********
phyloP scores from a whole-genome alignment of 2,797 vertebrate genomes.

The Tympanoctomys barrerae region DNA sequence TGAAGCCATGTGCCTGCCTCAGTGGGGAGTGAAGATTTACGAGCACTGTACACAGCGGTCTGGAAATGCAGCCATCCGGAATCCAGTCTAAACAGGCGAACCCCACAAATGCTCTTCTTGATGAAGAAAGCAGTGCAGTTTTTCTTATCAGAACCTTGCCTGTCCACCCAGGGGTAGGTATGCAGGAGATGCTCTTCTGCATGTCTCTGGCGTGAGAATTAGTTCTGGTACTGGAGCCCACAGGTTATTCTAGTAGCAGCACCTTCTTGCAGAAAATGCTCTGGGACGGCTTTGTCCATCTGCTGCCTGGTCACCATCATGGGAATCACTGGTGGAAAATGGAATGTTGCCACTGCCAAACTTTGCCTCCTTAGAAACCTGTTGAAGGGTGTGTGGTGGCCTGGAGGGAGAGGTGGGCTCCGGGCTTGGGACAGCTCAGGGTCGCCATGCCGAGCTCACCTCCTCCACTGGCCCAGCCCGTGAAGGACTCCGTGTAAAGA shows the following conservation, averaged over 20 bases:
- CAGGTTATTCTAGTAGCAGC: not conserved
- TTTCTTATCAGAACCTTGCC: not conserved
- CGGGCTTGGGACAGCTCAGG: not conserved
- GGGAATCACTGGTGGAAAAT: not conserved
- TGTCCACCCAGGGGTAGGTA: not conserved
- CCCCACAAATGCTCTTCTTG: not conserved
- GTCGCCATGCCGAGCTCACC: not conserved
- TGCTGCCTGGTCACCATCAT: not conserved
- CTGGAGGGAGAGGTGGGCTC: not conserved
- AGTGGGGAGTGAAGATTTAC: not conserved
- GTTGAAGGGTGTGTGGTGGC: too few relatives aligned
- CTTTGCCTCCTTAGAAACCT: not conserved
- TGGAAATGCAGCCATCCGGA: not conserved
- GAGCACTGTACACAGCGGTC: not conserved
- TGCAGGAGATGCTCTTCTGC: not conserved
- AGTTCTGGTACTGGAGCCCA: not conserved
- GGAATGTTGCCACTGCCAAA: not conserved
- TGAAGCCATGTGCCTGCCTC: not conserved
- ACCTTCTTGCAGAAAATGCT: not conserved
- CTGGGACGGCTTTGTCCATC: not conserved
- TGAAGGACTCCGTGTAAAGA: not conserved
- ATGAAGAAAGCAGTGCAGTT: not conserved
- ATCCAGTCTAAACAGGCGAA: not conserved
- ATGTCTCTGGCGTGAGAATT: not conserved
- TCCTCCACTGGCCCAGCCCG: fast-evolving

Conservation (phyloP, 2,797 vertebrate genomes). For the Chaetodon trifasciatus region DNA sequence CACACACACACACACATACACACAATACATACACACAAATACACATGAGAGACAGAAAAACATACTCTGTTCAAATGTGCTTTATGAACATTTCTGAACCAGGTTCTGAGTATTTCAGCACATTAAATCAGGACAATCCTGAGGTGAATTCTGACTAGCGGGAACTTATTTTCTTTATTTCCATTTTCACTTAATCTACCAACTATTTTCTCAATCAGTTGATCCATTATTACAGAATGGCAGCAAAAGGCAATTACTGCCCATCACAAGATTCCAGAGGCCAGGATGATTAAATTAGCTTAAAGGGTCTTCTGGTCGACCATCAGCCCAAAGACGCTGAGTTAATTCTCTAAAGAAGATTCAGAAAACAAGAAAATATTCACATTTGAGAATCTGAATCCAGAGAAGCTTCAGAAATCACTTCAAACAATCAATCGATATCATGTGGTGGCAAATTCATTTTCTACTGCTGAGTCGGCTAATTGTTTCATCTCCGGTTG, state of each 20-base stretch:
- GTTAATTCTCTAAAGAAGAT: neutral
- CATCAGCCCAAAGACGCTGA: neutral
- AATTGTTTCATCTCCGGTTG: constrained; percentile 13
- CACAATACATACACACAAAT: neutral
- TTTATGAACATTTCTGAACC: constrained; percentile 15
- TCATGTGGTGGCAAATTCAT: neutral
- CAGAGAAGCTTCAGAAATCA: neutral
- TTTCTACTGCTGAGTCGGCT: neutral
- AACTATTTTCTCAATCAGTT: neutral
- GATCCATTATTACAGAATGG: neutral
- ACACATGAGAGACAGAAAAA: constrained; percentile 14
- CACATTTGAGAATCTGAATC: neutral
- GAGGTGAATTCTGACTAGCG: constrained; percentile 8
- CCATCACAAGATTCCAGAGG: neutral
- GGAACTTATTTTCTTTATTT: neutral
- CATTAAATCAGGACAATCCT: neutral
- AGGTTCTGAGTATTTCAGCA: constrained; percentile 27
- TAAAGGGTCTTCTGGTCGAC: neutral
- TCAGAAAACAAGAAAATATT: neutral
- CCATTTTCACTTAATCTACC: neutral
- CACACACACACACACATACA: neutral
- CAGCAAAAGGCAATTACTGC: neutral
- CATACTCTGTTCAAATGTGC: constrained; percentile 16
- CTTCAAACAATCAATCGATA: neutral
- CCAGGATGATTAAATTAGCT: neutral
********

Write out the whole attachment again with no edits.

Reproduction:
phyloP scores from a whole-genome alignment of 2,797 vertebrate genomes.

The Tympanoctomys barrerae region DNA sequence TGAAGCCATGTGCCTGCCTCAGTGGGGAGTGAAGATTTACGAGCACTGTACACAGCGGTCTGGAAATGCAGCCATCCGGAATCCAGTCTAAACAGGCGAACCCCACAAATGCTCTTCTTGATGAAGAAAGCAGTGCAGTTTTTCTTATCAGAACCTTGCCTGTCCACCCAGGGGTAGGTATGCAGGAGATGCTCTTCTGCATGTCTCTGGCGTGAGAATTAGTTCTGGTACTGGAGCCCACAGGTTATTCTAGTAGCAGCACCTTCTTGCAGAAAATGCTCTGGGACGGCTTTGTCCATCTGCTGCCTGGTCACCATCATGGGAATCACTGGTGGAAAATGGAATGTTGCCACTGCCAAACTTTGCCTCCTTAGAAACCTGTTGAAGGGTGTGTGGTGGCCTGGAGGGAGAGGTGGGCTCCGGGCTTGGGACAGCTCAGGGTCGCCATGCCGAGCTCACCTCCTCCACTGGCCCAGCCCGTGAAGGACTCCGTGTAAAGA shows the following conservation, averaged over 20 bases:
- CAGGTTATTCTAGTAGCAGC: not conserved
- TTTCTTATCAGAACCTTGCC: not conserved
- CGGGCTTGGGACAGCTCAGG: not conserved
- GGGAATCACTGGTGGAAAAT: not conserved
- TGTCCACCCAGGGGTAGGTA: not conserved
- CCCCACAAATGCTCTTCTTG: not conserved
- GTCGCCATGCCGAGCTCACC: not conserved
- TGCTGCCTGGTCACCATCAT: not conserved
- CTGGAGGGAGAGGTGGGCTC: not conserved
- AGTGGGGAGTGAAGATTTAC: not conserved
- GTTGAAGGGTGTGTGGTGGC: too few relatives aligned
- CTTTGCCTCCTTAGAAACCT: not conserved
- TGGAAATGCAGCCATCCGGA: not conserved
- GAGCACTGTACACAGCGGTC: not conserved
- TGCAGGAGATGCTCTTCTGC: not conserved
- AGTTCTGGTACTGGAGCCCA: not conserved
- GGAATGTTGCCACTGCCAAA: not conserved
- TGAAGCCATGTGCCTGCCTC: not conserved
- ACCTTCTTGCAGAAAATGCT: not conserved
- CTGGGACGGCTTTGTCCATC: not conserved
- TGAAGGACTCCGTGTAAAGA: not conserved
- ATGAAGAAAGCAGTGCAGTT: not conserved
- ATCCAGTCTAAACAGGCGAA: not conserved
- ATGTCTCTGGCGTGAGAATT: not conserved
- TCCTCCACTGGCCCAGCCCG: fast-evolving

Conservation (phyloP, 2,797 vertebrate genomes). For the Chaetodon trifasciatus region DNA sequence CACACACACACACACATACACACAATACATACACACAAATACACATGAGAGACAGAAAAACATACTCTGTTCAAATGTGCTTTATGAACATTTCTGAACCAGGTTCTGAGTATTTCAGCACATTAAATCAGGACAATCCTGAGGTGAATTCTGACTAGCGGGAACTTATTTTCTTTATTTCCATTTTCACTTAATCTACCAACTATTTTCTCAATCAGTTGATCCATTATTACAGAATGGCAGCAAAAGGCAATTACTGCCCATCACAAGATTCCAGAGGCCAGGATGATTAAATTAGCTTAAAGGGTCTTCTGGTCGACCATCAGCCCAAAGACGCTGAGTTAATTCTCTAAAGAAGATTCAGAAAACAAGAAAATATTCACATTTGAGAATCTGAATCCAGAGAAGCTTCAGAAATCACTTCAAACAATCAATCGATATCATGTGGTGGCAAATTCATTTTCTACTGCTGAGTCGGCTAATTGTTTCATCTCCGGTTG, state of each 20-base stretch:
- GTTAATTCTCTAAAGAAGAT: neutral
- CATCAGCCCAAAGACGCTGA: neutral
- AATTGTTTCATCTCCGGTTG: constrained; percentile 13
- CACAATACATACACACAAAT: neutral
- TTTATGAACATTTCTGAACC: constrained; percentile 15
- TCATGTGGTGGCAAATTCAT: neutral
- CAGAGAAGCTTCAGAAATCA: neutral
- TTTCTACTGCTGAGTCGGCT: neutral
- AACTATTTTCTCAATCAGTT: neutral
- GATCCATTATTACAGAATGG: neutral
- ACACATGAGAGACAGAAAAA: constrained; percentile 14
- CACATTTGAGAATCTGAATC: neutral
- GAGGTGAATTCTGACTAGCG: constrained; percentile 8
- CCATCACAAGATTCCAGAGG: neutral
- GGAACTTATTTTCTTTATTT: neutral
- CATTAAATCAGGACAATCCT: neutral
- AGGTTCTGAGTATTTCAGCA: constrained; percentile 27
- TAAAGGGTCTTCTGGTCGAC: neutral
- TCAGAAAACAAGAAAATATT: neutral
- CCATTTTCACTTAATCTACC: neutral
- CACACACACACACACATACA: neutral
- CAGCAAAAGGCAATTACTGC: neutral
- CATACTCTGTTCAAATGTGC: constrained; percentile 16
- CTTCAAACAATCAATCGATA: neutral
- CCAGGATGATTAAATTAGCT: neutral